⏹️ ▶️ Casey it is surprising how much control an app developer can have over what

⏹️ ▶️ Casey goes on in a Safari View Controller. So I don’t think that’s unreasonable to say, hey,

⏹️ ▶️ Casey you need to go to full bore Safari in order to do all this stuff on device. I think that’s

⏹️ ▶️ Casey reasonable.

⏹️ ▶️ Marco Well, also, back forever ago, that was the policy. Back in the original

⏹️ ▶️ Marco early, early, early days of the App Store, that’s what Amazon did. Because that was allowed. You could kick people out.

⏹️ ▶️ Marco There was no Safari view controller at the time. But you could kick people out to Safari and

⏹️ ▶️ Marco do your thing there and kick people back to the app. That was allowed for a while. And over time,

⏹️ ▶️ Marco this rule has gotten more and more strict to lock that down further and further. And that’s

⏹️ ▶️ Marco why I think, whenever that was, 10, 11 years ago, back then, there

⏹️ ▶️ Marco was a little bit of controversy over this, but it was mostly not that big of a deal. It was mostly like, all right, well, I guess we’ll just have people use the

⏹️ ▶️ Marco website and that’ll be it. It’s only been in recent years that it’s causing a really increasing amount

⏹️ ▶️ Marco of friction between Apple and the big companies. And it also hurts small developers, too. There’s

⏹️ ▶️ Marco stuff that I would love to enable for Overcast. There are business models that I have thought about

⏹️ ▶️ Marco and abilities that I would have launched. Things like tipping podcasters or paying podcasters

⏹️ ▶️ Marco with some kind of premium plan that pays out. And there are things like that that I have thought about doing

⏹️ ▶️ Marco but have decided against doing because the requirements of that 30 percent

⏹️ ▶️ Marco just make it economically not work very well. website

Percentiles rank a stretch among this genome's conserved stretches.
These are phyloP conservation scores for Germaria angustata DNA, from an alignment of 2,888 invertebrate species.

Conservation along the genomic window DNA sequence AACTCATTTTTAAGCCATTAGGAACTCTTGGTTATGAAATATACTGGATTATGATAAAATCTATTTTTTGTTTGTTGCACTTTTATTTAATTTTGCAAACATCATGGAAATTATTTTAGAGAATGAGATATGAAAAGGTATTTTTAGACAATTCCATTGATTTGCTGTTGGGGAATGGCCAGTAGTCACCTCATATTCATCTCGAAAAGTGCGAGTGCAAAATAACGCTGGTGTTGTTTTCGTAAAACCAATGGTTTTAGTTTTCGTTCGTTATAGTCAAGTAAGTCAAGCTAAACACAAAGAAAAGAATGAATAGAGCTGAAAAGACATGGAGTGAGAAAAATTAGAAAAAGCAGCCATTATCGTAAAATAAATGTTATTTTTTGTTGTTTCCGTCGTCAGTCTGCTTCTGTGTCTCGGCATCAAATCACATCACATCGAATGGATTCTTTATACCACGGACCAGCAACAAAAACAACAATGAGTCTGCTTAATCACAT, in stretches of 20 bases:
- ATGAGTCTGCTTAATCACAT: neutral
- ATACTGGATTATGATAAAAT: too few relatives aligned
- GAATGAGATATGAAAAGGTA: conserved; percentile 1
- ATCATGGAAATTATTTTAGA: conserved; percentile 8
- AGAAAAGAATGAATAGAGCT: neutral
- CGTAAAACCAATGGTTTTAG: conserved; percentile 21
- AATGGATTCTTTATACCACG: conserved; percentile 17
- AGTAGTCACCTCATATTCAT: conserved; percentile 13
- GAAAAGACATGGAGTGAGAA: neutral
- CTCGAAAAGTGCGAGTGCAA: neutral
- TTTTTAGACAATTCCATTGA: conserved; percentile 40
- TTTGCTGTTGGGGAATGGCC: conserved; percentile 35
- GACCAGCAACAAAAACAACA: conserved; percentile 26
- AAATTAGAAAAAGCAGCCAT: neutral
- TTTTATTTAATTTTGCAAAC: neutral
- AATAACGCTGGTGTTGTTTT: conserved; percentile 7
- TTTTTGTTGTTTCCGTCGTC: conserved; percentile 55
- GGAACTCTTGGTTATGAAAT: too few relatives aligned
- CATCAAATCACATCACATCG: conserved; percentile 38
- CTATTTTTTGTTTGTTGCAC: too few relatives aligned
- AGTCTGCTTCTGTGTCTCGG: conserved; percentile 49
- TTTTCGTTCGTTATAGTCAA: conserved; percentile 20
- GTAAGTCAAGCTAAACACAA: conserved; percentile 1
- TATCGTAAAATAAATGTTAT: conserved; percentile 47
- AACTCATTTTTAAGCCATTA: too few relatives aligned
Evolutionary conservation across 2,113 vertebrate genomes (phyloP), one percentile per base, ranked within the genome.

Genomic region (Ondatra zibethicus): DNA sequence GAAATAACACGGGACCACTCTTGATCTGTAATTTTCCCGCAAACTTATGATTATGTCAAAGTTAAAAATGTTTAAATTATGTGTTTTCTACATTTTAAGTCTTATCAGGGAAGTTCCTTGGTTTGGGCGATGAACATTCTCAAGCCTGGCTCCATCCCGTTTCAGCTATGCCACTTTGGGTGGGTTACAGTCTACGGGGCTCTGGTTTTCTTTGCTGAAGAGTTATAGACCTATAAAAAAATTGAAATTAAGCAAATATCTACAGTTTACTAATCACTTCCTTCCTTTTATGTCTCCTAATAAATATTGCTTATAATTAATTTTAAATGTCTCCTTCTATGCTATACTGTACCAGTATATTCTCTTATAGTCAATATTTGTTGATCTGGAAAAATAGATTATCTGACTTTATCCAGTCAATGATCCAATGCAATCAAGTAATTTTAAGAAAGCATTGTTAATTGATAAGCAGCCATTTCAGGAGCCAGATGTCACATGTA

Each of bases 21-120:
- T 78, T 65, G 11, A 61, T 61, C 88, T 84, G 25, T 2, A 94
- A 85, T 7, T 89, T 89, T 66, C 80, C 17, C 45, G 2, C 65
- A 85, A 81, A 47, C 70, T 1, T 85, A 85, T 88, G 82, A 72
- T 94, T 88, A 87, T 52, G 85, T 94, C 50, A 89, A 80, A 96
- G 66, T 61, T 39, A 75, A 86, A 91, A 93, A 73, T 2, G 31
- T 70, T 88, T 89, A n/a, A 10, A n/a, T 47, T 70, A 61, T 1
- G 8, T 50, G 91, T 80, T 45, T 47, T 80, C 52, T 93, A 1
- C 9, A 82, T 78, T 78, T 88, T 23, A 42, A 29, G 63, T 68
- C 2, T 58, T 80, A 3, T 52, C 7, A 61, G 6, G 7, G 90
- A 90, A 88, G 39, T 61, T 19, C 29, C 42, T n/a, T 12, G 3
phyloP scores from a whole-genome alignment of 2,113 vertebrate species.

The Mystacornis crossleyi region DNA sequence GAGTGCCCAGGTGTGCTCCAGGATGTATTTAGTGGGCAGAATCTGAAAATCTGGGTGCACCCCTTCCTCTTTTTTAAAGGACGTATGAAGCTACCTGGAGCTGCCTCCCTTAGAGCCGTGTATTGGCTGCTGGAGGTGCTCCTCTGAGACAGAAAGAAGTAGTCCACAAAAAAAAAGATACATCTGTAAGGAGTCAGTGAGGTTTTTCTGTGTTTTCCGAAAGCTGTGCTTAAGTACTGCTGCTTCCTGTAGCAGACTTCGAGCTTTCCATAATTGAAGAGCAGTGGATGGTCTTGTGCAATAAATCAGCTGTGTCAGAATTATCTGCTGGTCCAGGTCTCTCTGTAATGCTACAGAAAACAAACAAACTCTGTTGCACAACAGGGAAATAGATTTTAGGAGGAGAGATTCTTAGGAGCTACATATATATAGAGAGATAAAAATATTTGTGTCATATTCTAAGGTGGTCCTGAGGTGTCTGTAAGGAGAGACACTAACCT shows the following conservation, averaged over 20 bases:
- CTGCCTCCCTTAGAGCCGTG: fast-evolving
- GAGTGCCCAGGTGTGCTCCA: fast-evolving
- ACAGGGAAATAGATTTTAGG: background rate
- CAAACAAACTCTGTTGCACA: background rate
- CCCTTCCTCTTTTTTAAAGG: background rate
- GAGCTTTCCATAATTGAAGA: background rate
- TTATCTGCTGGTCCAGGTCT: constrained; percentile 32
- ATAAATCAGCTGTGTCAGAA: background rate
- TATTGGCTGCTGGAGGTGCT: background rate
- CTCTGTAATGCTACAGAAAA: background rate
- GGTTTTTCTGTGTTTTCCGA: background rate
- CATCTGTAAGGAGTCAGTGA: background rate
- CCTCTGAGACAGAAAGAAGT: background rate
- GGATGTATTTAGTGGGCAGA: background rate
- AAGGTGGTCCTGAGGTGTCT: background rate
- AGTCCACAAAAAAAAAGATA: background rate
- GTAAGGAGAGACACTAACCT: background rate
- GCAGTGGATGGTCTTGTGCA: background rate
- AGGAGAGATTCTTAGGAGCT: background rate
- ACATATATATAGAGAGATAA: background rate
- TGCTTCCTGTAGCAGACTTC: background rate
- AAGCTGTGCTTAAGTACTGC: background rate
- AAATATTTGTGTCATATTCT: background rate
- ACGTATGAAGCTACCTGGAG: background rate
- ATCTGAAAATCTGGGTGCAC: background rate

⏹️ ▶️ Marco just make it not work very well. And so this affects not only the giants like Apple

⏹️ ▶️ Marco or like Amazon, Netflix, Spotify, but it also affects almost

⏹️ ▶️ Marco anybody who uses subscriptions and also has a website or business models that could maybe

⏹️ ▶️ Marco exist if not for these rules being the way they are or these commissions being what they are. So

⏹️ ▶️ Marco I do think this is a very important issue and I think ultimately Apple is

⏹️ ▶️ Marco probably going to be forced by some kind of regulatory agency somewhere to

⏹️ ▶️ Marco change something about this at some point soon. I know that’s very vague. But

⏹️ ▶️ Marco I think ultimately, if they just allowed people to mention their websites, to direct

⏹️ ▶️ Marco people there, even if it’s just via text, that gets you a lot of the way there and I think doesn’t bring

⏹️ ▶️ Marco most of the downsides to Apple that the more lenient solutions would.

⏹️ ▶️ John I think it’s actually worse for small developers, because the odds of you downloading the Kindle app and knowing that you have to go to

⏹️ ▶️ John are pretty high, Kindle and Amazon are pretty big brands. You might know that. But if you’re a small developer, no one has any freaking

⏹️ ▶️ John idea where your website is. It’s actually way worse

⏹️ ▶️ John, Marco for them.

⏹️ ▶️ Marco Oh yeah, like if I launched a feature on Overcast that was only available on the website and never mentioned in the app,

⏹️ ▶️ Marco pretty much nobody would ever use it.

⏹️ ▶️ John I still feel like there’s a virtuous cycle that is being missed out on. Even if you, like, it’s a nice compromise in a negotiating

⏹️ ▶️ John position to say, you can put the text there, you can link out to Safari View Control. But we all know the better user experience is

⏹️ ▶️ John to let people buy stuff in the app. And that, you know, like from a customer’s perspective, that’s what you want.

⏹️ ▶️ John But then you have the whole, like you mentioned all the scam stuff or whatever, but I feel like we need to, that’s where we should be trying to get to.

⏹️ ▶️ John We should be trying to get to a situation where financially it works out for everybody involved because for the good of the children, for

⏹️ ▶️ John the good of the customers, the best customer experience is to be able to buy freaking Kindle books on your phone without being kicked

⏹️ ▶️ John out. Like everyone knows that’s the best experience. And it’s like, what is stopping us from getting there? How can we

⏹️ ▶️ John find a deal that is tolerable to everybody involved? Because I think there is